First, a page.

In December of 2018, the Centers for Medicare & Medicaid Services (CMS) issued a final rule which significantly reorganized the MSSP. While NAACOS was pleased with certain aspects of that rule, we remain extremely concerned that CMS’s new ACO regulations, as finalized, will present challenges to providers who want to participate in this important, yet voluntary, Medicare program. NAACOS believes there needs to be movement toward assuming risk, and that movement requires an appropriate and reasonable glide path to encourage participation and success. Specifically, we have serious concerns about CMS’s final policies in the following areas: 

Shared savings rates. CMS decreased the shared savings rate to 40 percent from 50 percent for certain ACOs. NAACOS is monitoring what impact this decreased rate may have for new ACOs who want to join the program. A survey of NAACOS members after the proposed rule was released found reduced shared- savings rates for no- and low-risk ACOs was the most troubling aspect of CMS’s proposed changes. According to a 2016 NAACOS survey, ACOs invested an average of $1.6 million into operational costs. 

Length of time in shared savings-only models. CMS finalized a two-year limit for certain ACOs, a decrease from the prior duration of six years in a shared savings-only model. Becoming a well-functioning ACO takes time and requires building of IT infrastructure, hiring care coordinators, changing the culture of providers, among many other tasks. There is also a significant operational issue of only allowing two years for certain ACOs to participate as shared-savings only models: under CMS’s rules, many ACOs would have just a single year of performance data available to them before evaluating the required move to risk in their third year of the program.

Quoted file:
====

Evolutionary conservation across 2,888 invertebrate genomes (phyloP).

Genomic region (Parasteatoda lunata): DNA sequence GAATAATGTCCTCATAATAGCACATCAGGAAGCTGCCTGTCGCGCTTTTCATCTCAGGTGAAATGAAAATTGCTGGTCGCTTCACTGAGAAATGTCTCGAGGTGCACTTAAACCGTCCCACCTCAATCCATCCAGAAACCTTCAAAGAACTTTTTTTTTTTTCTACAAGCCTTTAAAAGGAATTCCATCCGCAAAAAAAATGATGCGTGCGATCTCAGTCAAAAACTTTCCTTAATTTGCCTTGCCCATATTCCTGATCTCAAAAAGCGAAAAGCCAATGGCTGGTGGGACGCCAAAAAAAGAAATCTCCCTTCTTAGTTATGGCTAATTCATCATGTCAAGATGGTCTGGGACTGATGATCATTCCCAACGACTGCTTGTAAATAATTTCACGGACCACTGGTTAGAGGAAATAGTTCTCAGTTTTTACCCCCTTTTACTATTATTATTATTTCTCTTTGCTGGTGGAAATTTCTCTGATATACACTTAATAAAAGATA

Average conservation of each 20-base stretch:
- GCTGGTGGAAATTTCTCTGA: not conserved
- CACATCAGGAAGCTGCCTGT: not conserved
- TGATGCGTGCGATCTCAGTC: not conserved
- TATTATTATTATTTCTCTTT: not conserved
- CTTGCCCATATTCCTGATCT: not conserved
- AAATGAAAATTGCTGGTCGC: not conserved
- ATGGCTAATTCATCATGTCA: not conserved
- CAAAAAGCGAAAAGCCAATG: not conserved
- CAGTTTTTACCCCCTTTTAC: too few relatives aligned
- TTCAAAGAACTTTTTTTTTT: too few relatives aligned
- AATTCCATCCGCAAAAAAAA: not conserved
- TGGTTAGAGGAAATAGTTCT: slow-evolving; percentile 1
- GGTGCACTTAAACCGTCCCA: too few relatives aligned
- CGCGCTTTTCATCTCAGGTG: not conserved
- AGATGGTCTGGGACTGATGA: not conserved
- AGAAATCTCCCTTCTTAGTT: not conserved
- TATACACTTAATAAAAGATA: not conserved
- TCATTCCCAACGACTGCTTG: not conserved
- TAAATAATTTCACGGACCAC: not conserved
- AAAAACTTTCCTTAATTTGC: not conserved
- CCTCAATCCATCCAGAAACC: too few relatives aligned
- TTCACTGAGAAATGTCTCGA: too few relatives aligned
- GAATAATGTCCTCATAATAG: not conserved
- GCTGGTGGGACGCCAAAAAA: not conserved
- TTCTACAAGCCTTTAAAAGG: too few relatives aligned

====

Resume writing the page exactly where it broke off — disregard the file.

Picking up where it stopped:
High-low revenue distinction. CMS finalized a “high-low revenue” ACO distinction that will deter providers who want to embark and stay on the path of value-based care. ACOs designated as high revenue are required to assume greater risk at a faster pace than low revenue ACOs. This distinction is problematic and requires too much risk too soon for ACOs deemed to be high revenue. Further, as finalized, this policy will unintentionally harm some physician-led ACOs and rural ACOs, which would be categorized as “high revenue”. A NAACOS analysis of how ACOs would be classified under CMS’s high-low revenue definitions found that 12 percent of physician-led ACOs would be considered high revenue and 22 percent of ACOs with federally qualified health centers or rural health centers would be high revenue. We believe that there should be an equal playing field for all ACOs and that this distinction is inappropriate and should be eliminated.